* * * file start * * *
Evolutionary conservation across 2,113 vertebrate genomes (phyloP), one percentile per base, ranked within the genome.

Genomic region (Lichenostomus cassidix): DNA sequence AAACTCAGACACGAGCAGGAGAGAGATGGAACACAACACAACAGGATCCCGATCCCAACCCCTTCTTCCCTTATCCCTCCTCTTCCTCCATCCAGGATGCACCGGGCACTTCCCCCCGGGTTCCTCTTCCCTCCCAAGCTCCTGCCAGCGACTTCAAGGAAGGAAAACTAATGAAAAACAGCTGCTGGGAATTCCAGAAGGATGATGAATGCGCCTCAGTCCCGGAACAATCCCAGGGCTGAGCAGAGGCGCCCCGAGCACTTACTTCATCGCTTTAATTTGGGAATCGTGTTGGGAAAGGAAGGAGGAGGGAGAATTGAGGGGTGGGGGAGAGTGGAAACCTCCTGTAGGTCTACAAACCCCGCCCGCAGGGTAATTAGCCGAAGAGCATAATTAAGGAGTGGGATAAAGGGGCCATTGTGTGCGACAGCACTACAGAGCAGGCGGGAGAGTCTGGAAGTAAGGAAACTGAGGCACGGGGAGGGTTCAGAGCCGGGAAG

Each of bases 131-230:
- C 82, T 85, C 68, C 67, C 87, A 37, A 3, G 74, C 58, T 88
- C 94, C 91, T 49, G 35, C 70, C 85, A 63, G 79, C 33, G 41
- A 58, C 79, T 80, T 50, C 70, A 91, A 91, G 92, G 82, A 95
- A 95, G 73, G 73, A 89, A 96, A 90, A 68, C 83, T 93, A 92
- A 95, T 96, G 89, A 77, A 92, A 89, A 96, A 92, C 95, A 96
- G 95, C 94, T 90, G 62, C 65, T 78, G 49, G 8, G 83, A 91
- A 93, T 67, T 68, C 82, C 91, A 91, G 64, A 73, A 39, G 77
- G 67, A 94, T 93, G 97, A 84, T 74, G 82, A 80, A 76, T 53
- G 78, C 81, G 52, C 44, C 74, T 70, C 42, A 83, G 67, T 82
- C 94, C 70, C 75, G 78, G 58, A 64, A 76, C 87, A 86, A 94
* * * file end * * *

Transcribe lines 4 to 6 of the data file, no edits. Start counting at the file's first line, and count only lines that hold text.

- C 82, T 85, C 68, C 67, C 87, A 37, A 3, G 74, C 58, T 88
- C 94, C 91, T 49, G 35, C 70, C 85, A 63, G 79, C 33, G 41
- A 58, C 79, T 80, T 50, C 70, A 91, A 91, G 92, G 82, A 95